Think about the expression, “run through a wall.” Literally to hurl oneself into a wall made of bricks knowing the outcome. The passion behind that statement is what I’ve always connected with. The belief in the leader that running through the wall seems like the only choice. I’ve been led by people that have made me want to do that and hopefully have led others to feel the same way.
As a leader, I am working tirelessly towards one main goal with our staff. I want to create a culture where every single person on the staff is willing to run through a wall for me. Now, it’s not actually for me. It’s for a student in a tough situation, a parent who is very upset, a new state mandate, or a curriculum change. The “wall” is really all of the adverse situations that come up during the year and the mindset of the staff members which is put to the test. It happens every month, possibly every week, and maybe even every day. I want them to be able to run through a wall for our common vision, our purpose, and what our staff is striving towards. “How” you do that is an entirely different blog post, but it’s built on relationships, trust, shared ownership, and a common vision.
What is the potential for a school staff when you want to run through that wall for each other? The leader does for their staff? The staff does for their leader? The staff does for each other?
None of those thoughts are unique or new to me. But this week, something did change. During “Boss’s Day” on Monday, I received an amazing gift from the staff here at school. It was about 30 individual note cards of what people appreciated about my work as a principal. I’m not exactly sure why, but they really hit a chord. I maybe dropped a tear or two in my office as I read through them. I think they were especially touching because they used so many of the words/phrases I strive towards as a leader: person first-employee second, transparent, real, work-life balance, approachable, passion for my job, and relationships with students-staff. But it made me stop and think something that I’m not sure I ever thought before, at least not in these terms.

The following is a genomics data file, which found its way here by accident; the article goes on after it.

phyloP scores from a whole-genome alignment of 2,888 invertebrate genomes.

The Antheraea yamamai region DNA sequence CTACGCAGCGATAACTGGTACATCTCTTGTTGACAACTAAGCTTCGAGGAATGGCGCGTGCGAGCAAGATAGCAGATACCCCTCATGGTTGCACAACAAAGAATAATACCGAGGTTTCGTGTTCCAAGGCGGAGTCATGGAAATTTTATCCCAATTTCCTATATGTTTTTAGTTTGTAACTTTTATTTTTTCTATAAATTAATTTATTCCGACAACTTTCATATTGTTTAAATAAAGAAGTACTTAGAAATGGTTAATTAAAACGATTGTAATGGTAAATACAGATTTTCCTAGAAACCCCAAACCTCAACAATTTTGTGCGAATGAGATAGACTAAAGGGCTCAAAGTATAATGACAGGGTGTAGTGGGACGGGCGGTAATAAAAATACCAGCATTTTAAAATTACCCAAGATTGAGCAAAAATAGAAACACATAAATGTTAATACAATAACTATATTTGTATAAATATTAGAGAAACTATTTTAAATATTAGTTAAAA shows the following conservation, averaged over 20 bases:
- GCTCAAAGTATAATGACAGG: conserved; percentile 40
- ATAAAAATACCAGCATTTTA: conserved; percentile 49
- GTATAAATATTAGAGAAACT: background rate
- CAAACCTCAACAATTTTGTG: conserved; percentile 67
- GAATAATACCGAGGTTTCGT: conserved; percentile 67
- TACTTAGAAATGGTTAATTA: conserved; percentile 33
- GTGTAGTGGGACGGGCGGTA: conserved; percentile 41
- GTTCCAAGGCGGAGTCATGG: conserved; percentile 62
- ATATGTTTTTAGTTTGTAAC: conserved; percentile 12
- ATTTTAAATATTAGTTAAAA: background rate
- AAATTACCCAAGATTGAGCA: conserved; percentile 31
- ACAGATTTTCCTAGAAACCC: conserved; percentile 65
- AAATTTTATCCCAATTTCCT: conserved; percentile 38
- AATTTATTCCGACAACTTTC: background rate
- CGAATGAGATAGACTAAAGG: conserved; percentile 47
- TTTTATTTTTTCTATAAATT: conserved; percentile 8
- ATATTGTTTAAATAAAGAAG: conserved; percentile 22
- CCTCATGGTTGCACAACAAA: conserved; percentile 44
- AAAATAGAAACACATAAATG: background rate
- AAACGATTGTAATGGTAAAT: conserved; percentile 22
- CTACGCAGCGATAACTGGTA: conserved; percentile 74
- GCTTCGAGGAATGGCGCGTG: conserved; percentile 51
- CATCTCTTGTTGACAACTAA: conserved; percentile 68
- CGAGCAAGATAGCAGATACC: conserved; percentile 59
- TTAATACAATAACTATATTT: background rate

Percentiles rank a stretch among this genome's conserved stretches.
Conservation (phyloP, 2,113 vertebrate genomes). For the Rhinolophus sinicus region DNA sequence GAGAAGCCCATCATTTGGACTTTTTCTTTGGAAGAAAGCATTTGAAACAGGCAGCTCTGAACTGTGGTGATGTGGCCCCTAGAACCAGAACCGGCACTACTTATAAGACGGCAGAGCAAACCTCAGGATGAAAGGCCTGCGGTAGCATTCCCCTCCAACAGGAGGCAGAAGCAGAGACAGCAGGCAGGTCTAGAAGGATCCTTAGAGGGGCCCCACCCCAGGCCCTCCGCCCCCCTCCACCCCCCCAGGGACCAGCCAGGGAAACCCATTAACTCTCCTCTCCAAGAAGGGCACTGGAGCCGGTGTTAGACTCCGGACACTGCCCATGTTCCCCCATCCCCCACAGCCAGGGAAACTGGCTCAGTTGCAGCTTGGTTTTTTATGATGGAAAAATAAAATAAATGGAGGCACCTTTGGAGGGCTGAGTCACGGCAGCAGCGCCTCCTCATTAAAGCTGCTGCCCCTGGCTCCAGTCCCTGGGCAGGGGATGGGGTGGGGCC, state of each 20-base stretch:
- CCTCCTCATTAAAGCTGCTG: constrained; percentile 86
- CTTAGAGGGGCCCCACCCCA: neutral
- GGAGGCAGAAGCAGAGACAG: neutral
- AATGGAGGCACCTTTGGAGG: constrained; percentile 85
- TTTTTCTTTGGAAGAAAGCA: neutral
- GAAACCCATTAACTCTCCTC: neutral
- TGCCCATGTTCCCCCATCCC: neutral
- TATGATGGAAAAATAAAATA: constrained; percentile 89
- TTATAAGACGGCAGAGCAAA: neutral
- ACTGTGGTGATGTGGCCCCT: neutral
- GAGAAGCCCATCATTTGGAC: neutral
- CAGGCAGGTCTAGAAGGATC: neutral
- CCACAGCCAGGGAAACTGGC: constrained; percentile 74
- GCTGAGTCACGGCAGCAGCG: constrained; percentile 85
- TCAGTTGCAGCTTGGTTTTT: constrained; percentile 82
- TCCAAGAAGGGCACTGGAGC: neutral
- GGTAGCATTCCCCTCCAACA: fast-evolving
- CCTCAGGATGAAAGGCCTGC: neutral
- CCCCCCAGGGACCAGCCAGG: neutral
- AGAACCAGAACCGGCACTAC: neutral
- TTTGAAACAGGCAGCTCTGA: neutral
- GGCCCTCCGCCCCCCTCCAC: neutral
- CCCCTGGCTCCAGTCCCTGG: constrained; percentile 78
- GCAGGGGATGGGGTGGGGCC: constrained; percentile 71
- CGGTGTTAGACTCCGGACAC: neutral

In a career where I’ve focused so much of my time and energy trying to get the staff to run through a wall for me, would I run through a wall for them?
I feel like I’ve always supported teachers. I hope they would say I’ve had their back. But that’s not exactly the same as “running through a wall” for them. While trying to get 40 people to run through a wall for me, would I run through a wall for each of those 40? Well, moments like reading those note cards made me stop and consider it. I’m sure I’ve thought of it, but never quite in this way.
Back to the drawing board. How can I help to create the culture where the staff wants to run through a wall for the leader, for each other, and the leader for the staff?